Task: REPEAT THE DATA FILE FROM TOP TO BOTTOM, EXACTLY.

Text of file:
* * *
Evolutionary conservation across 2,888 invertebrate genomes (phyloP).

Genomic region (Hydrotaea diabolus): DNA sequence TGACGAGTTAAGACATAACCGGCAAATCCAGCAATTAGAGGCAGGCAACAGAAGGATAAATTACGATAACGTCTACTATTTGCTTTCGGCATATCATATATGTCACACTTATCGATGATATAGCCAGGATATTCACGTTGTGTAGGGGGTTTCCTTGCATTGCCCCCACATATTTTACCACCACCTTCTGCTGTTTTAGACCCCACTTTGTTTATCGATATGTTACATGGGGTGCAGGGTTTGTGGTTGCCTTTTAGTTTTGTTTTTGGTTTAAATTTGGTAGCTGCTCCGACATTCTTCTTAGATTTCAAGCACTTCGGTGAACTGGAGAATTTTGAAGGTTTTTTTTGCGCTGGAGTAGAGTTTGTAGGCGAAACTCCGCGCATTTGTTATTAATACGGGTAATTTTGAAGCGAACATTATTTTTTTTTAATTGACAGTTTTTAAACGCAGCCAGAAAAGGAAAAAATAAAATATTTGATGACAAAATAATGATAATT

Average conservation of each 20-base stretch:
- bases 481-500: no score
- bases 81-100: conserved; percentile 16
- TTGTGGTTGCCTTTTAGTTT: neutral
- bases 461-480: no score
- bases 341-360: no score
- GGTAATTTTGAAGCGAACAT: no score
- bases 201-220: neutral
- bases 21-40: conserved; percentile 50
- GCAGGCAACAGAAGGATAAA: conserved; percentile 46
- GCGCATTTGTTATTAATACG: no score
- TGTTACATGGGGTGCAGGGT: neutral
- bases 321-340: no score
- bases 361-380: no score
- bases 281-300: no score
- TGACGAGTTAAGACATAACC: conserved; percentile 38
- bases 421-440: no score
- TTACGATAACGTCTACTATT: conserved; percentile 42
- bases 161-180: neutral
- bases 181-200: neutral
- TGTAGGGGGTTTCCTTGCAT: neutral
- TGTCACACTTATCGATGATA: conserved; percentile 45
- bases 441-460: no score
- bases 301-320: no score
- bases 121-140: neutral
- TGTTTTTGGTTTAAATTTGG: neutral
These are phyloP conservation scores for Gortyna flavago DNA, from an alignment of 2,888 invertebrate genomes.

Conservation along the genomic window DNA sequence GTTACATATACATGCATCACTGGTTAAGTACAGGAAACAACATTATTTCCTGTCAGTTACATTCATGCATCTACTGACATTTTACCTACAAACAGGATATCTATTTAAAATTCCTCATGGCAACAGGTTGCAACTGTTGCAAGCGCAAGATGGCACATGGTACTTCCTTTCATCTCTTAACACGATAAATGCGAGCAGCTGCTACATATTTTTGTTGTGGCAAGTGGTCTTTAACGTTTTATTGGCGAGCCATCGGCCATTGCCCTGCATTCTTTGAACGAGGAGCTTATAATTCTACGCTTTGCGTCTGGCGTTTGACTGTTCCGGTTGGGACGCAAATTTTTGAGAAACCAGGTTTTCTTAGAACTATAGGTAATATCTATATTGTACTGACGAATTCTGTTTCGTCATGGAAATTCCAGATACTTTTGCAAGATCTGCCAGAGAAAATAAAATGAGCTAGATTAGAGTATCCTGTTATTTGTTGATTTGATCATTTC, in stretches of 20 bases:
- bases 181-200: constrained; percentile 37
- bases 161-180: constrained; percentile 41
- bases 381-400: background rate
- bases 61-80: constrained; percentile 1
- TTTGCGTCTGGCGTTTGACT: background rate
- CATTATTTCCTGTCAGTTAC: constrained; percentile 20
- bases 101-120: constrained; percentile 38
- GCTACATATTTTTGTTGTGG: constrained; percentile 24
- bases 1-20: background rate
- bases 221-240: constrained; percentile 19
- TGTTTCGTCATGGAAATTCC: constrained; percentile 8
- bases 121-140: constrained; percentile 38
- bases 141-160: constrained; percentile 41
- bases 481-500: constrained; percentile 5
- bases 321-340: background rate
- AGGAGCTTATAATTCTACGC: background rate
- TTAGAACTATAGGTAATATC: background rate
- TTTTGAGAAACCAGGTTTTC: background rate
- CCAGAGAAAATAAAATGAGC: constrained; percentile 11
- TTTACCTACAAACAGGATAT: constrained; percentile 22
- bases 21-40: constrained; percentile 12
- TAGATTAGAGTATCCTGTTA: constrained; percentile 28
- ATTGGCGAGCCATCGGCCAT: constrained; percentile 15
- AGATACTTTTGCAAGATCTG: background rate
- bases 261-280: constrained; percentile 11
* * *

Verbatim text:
Evolutionary conservation across 2,888 invertebrate genomes (phyloP).

Genomic region (Hydrotaea diabolus): DNA sequence TGACGAGTTAAGACATAACCGGCAAATCCAGCAATTAGAGGCAGGCAACAGAAGGATAAATTACGATAACGTCTACTATTTGCTTTCGGCATATCATATATGTCACACTTATCGATGATATAGCCAGGATATTCACGTTGTGTAGGGGGTTTCCTTGCATTGCCCCCACATATTTTACCACCACCTTCTGCTGTTTTAGACCCCACTTTGTTTATCGATATGTTACATGGGGTGCAGGGTTTGTGGTTGCCTTTTAGTTTTGTTTTTGGTTTAAATTTGGTAGCTGCTCCGACATTCTTCTTAGATTTCAAGCACTTCGGTGAACTGGAGAATTTTGAAGGTTTTTTTTGCGCTGGAGTAGAGTTTGTAGGCGAAACTCCGCGCATTTGTTATTAATACGGGTAATTTTGAAGCGAACATTATTTTTTTTTAATTGACAGTTTTTAAACGCAGCCAGAAAAGGAAAAAATAAAATATTTGATGACAAAATAATGATAATT

Average conservation of each 20-base stretch:
- bases 481-500: no score
- bases 81-100: conserved; percentile 16
- TTGTGGTTGCCTTTTAGTTT: neutral
- bases 461-480: no score
- bases 341-360: no score
- GGTAATTTTGAAGCGAACAT: no score
- bases 201-220: neutral
- bases 21-40: conserved; percentile 50
- GCAGGCAACAGAAGGATAAA: conserved; percentile 46
- GCGCATTTGTTATTAATACG: no score
- TGTTACATGGGGTGCAGGGT: neutral
- bases 321-340: no score
- bases 361-380: no score
- bases 281-300: no score
- TGACGAGTTAAGACATAACC: conserved; percentile 38
- bases 421-440: no score
- TTACGATAACGTCTACTATT: conserved; percentile 42
- bases 161-180: neutral
- bases 181-200: neutral
- TGTAGGGGGTTTCCTTGCAT: neutral
- TGTCACACTTATCGATGATA: conserved; percentile 45
- bases 441-460: no score
- bases 301-320: no score
- bases 121-140: neutral
- TGTTTTTGGTTTAAATTTGG: neutral
These are phyloP conservation scores for Gortyna flavago DNA, from an alignment of 2,888 invertebrate genomes.

Conservation along the genomic window DNA sequence GTTACATATACATGCATCACTGGTTAAGTACAGGAAACAACATTATTTCCTGTCAGTTACATTCATGCATCTACTGACATTTTACCTACAAACAGGATATCTATTTAAAATTCCTCATGGCAACAGGTTGCAACTGTTGCAAGCGCAAGATGGCACATGGTACTTCCTTTCATCTCTTAACACGATAAATGCGAGCAGCTGCTACATATTTTTGTTGTGGCAAGTGGTCTTTAACGTTTTATTGGCGAGCCATCGGCCATTGCCCTGCATTCTTTGAACGAGGAGCTTATAATTCTACGCTTTGCGTCTGGCGTTTGACTGTTCCGGTTGGGACGCAAATTTTTGAGAAACCAGGTTTTCTTAGAACTATAGGTAATATCTATATTGTACTGACGAATTCTGTTTCGTCATGGAAATTCCAGATACTTTTGCAAGATCTGCCAGAGAAAATAAAATGAGCTAGATTAGAGTATCCTGTTATTTGTTGATTTGATCATTTC, in stretches of 20 bases:
- bases 181-200: constrained; percentile 37
- bases 161-180: constrained; percentile 41
- bases 381-400: background rate
- bases 61-80: constrained; percentile 1
- TTTGCGTCTGGCGTTTGACT: background rate
- CATTATTTCCTGTCAGTTAC: constrained; percentile 20
- bases 101-120: constrained; percentile 38
- GCTACATATTTTTGTTGTGG: constrained; percentile 24
- bases 1-20: background rate
- bases 221-240: constrained; percentile 19
- TGTTTCGTCATGGAAATTCC: constrained; percentile 8
- bases 121-140: constrained; percentile 38
- bases 141-160: constrained; percentile 41
- bases 481-500: constrained; percentile 5
- bases 321-340: background rate
- AGGAGCTTATAATTCTACGC: background rate
- TTAGAACTATAGGTAATATC: background rate
- TTTTGAGAAACCAGGTTTTC: background rate
- CCAGAGAAAATAAAATGAGC: constrained; percentile 11
- TTTACCTACAAACAGGATAT: constrained; percentile 22
- bases 21-40: constrained; percentile 12
- TAGATTAGAGTATCCTGTTA: constrained; percentile 28
- ATTGGCGAGCCATCGGCCAT: constrained; percentile 15
- AGATACTTTTGCAAGATCTG: background rate
- bases 261-280: constrained; percentile 11